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Discussion Starter #1
I'm looking for overhead Atmos speakers for my dedicated home theater room. It is 10 x 20 with an 8 foot ceiling. I am running all DefTech speakers currently- 3 Procenter 1000's for the LCR, 2 Mythos Gems for side surrounds, 2 8040BP for back surrounds and my current ceiling speakers are 4 Promonitor 800's. They are driven by a Denon X7200W Receiver and a Kenwood 895 Amp for the back ceiling channels.

I am looking for wide dispersion speakers for the Atmos ceilings, since that is what they recommend, although I have to admit the 800's do a really good job.

I was intrigued by the Vifa 4" 2 Way Coaxial 3.75" Driver & .75" Tweeter A10CC-07 that used to go into the M&K M-6 speakers. Vifa is a good name in driver design and I thought these might give me point source for the sound and also have wide dispersion due to the coaxial design. Am I correct in that assumption? I can't seem to find much information on the old M6 speakers from which I might gather further information.
 

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I've looked at the Volt line and they look good. It just I can pick up the Vifa coaxials for like $15-$25 each because M&K went out of business. I just wanted to make sure they would have wide dispersion. It's very hard to get any information about the old M&K M-6's they were designed for.
 

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I've looked at the Volt line and they look good. It just I can pick up the Vifa coaxials for like $15-$25 each because M&K went out of business. I just wanted to make sure they would have wide dispersion. It's very hard to get any information about the old M&K M-6's they were designed for.
By the way I was in no way slighting the Volts, they look like excellent speakers with excellent drivers. My problem is that the projector is pretty near the ceiling and I'm not sure the volts would be compact enough to fit in the area between the projector throw and the ceiling.

If someone could answer my initial question about coaxials having wide dispersion, I would appreciate it.

Thanks!
 

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I don't think coaxials have inherently wide dispersion. It's that their dispersion is even in all axes. Some coaxials have the woofer acting as a waveguide for the tweeter. Others have a horn for the tweeter behind or in front of the woofer.

Your 4" driver doesn't sound large enough to extend to subwoofer crossover and be efficient enough for theater applications.

That's one attraction to the 8 and 10" coaxials.
 

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Your 4" driver doesn't sound large enough to extend to subwoofer crossover and be efficient enough for theater applications.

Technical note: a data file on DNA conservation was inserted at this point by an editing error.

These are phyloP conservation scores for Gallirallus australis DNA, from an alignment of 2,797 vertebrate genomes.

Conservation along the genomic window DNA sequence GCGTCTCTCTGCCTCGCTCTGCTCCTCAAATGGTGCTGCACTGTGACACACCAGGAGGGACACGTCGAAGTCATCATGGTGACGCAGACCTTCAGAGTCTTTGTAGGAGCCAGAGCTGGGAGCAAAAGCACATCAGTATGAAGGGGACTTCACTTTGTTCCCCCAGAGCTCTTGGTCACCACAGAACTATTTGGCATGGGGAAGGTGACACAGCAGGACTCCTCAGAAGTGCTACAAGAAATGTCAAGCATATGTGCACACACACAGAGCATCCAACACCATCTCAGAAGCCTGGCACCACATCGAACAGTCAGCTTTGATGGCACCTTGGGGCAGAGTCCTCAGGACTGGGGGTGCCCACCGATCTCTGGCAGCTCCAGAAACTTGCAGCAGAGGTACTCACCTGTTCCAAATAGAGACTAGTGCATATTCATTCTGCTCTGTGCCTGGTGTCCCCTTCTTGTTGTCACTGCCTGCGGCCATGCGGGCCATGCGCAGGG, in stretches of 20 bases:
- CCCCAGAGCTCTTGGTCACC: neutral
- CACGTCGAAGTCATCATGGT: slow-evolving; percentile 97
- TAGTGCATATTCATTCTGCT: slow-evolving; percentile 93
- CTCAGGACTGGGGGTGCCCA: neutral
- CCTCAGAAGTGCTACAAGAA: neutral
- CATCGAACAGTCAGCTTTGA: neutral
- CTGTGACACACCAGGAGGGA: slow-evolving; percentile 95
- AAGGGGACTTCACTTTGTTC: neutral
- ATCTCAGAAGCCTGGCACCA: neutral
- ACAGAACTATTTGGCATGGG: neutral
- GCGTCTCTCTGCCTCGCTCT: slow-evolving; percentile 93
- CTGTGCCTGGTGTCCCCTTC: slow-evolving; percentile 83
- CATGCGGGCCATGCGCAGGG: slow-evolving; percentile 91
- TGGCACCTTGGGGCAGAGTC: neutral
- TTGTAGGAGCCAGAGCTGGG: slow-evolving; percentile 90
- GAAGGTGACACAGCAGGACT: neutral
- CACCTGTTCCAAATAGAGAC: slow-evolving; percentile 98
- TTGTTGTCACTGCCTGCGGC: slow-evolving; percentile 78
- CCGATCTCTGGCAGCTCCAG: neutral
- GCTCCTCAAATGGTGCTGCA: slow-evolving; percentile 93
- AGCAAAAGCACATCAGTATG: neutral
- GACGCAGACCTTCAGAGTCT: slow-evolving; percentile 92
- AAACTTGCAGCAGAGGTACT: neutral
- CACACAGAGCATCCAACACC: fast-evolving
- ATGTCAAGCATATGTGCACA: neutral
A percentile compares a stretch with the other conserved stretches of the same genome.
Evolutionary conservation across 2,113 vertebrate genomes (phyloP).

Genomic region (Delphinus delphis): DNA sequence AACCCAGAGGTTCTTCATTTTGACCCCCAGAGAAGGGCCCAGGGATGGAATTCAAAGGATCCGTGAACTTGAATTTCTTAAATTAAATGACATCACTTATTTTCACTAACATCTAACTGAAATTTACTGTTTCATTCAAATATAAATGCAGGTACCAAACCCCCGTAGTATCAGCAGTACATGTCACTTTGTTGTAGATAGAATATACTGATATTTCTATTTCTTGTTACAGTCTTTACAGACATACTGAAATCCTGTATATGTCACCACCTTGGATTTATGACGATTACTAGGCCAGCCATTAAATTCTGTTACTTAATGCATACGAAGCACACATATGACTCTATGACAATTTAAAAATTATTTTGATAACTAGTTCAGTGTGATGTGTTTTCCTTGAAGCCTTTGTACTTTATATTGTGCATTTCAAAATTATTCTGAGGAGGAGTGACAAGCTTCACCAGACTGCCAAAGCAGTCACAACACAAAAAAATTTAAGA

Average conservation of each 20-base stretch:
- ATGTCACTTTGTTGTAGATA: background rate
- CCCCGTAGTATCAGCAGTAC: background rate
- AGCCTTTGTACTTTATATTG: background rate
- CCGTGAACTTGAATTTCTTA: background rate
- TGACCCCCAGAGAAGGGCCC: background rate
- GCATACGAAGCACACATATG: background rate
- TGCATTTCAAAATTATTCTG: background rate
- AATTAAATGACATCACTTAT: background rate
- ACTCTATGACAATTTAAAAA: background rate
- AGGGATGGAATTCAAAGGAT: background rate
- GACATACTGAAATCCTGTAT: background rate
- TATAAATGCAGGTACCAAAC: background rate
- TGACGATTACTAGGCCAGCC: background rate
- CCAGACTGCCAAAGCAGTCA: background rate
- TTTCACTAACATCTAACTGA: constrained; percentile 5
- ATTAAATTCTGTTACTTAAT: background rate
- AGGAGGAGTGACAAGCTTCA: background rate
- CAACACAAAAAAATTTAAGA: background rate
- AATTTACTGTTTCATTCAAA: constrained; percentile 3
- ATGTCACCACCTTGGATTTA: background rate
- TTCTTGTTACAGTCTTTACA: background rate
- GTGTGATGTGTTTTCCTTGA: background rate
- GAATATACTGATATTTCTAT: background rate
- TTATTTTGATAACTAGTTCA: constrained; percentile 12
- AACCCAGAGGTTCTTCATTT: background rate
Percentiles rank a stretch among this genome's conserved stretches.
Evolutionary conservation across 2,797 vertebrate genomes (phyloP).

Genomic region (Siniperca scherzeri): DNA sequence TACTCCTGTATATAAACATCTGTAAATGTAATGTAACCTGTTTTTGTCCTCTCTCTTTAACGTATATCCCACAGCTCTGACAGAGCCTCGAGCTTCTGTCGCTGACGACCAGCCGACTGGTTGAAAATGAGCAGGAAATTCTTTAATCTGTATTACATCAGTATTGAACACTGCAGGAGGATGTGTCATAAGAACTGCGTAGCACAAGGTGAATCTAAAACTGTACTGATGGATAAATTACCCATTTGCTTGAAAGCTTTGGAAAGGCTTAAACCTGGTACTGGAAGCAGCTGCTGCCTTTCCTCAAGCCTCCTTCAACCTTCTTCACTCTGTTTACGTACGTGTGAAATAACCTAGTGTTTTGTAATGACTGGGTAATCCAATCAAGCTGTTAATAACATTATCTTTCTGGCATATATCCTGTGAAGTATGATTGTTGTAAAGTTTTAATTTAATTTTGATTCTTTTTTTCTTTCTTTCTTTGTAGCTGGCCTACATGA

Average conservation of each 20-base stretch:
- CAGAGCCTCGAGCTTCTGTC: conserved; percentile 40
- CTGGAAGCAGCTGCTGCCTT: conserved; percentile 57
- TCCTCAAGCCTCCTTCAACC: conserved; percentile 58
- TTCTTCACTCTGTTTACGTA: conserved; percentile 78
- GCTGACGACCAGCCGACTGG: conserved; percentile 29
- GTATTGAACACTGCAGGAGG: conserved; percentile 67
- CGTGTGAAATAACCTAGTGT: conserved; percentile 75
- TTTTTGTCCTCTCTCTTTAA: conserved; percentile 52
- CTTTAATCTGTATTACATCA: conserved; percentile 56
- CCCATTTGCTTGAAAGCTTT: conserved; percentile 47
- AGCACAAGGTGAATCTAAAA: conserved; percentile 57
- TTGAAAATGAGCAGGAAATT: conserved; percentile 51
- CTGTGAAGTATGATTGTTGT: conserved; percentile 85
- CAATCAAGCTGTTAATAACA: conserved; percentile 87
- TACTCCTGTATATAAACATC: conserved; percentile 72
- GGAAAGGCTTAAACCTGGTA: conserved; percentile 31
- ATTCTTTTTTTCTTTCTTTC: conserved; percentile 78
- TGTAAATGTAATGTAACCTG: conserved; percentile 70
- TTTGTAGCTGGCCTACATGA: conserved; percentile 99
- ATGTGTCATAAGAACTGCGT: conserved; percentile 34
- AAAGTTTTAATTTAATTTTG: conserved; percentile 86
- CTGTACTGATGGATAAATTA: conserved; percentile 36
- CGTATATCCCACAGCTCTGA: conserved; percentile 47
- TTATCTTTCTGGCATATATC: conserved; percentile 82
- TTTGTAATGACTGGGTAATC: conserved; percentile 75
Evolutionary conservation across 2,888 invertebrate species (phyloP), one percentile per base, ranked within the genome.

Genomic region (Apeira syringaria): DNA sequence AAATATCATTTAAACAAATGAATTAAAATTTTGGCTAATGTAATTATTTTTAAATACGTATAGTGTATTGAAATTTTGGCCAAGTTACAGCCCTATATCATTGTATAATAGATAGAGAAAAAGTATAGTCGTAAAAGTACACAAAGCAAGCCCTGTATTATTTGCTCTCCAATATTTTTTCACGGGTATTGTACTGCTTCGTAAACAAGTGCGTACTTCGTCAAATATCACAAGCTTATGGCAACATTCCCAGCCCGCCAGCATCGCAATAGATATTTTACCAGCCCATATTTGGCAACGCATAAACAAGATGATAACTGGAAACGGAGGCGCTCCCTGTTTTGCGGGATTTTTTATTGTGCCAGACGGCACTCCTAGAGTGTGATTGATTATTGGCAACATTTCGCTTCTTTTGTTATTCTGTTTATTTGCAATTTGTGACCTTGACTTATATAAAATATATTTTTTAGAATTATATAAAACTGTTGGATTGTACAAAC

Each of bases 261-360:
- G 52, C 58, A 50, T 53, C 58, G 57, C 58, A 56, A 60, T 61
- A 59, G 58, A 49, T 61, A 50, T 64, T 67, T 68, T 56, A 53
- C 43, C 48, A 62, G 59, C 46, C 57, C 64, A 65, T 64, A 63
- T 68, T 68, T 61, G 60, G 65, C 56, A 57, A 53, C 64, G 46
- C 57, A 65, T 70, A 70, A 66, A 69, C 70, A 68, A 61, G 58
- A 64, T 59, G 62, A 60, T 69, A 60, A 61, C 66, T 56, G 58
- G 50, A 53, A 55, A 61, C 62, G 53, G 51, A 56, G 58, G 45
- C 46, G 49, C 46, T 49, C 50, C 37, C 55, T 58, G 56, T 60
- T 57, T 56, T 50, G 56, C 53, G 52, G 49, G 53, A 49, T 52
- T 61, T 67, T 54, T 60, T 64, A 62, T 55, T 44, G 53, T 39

And/or have high enough sensitivity for reference theater volume levels, though I'm not quite sure what Atmos speakers require offhand.
 

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Looks like the Vifa would require you to add a crossover. That would play a part in dispersion (where you cross over from woofer to tweeter). And then also the tweeter's waveguide. Do you know its pattern?

Having radial symmetry in overhead Atmos is helpful because audience is arrayed on axis, below and in front and to right and upper left of axis, etc. So you want consistent sound in all directions.
 

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I've attached a pic of the driver, and also a suggested schematic for a crossover. I discussed this yesterday with Ken Kreisel, and he said that he had designed a different crossover but did not have it handy. He's a terrific audio professional who will gladly answer questions.

There are two "fins" on the side of the tweeter in the coaxial. I assume these perform some kind of waveguide function, though they do not protrude beyond the tweeter. Perhaps they are there to increase the sweet spot?
 

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Yeah, that shape is when you want one pattern for horizontal and another for vertical. Usually limited vertical and wider horizontal.

I suppose used as a top speaker, that could work over one row of audience, oriented so widest pattern fires across the entire row and keeping sound off the front wall.

But if you have two rows, I'd think one with radial symmetry would work better.
 

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Yeah, that shape is when you want one pattern for horizontal and another for vertical. Usually limited vertical and wider horizontal.

I suppose used as a top speaker, that could work over one row of audience, oriented so widest pattern fires across the entire row and keeping sound off the front wall.

But if you have two rows, I'd think one with radial symmetry would work better.
Yeah, unfortunately, its sounding more and more like it's not the driver I need for my situation. Thanks for everyone's help!
 
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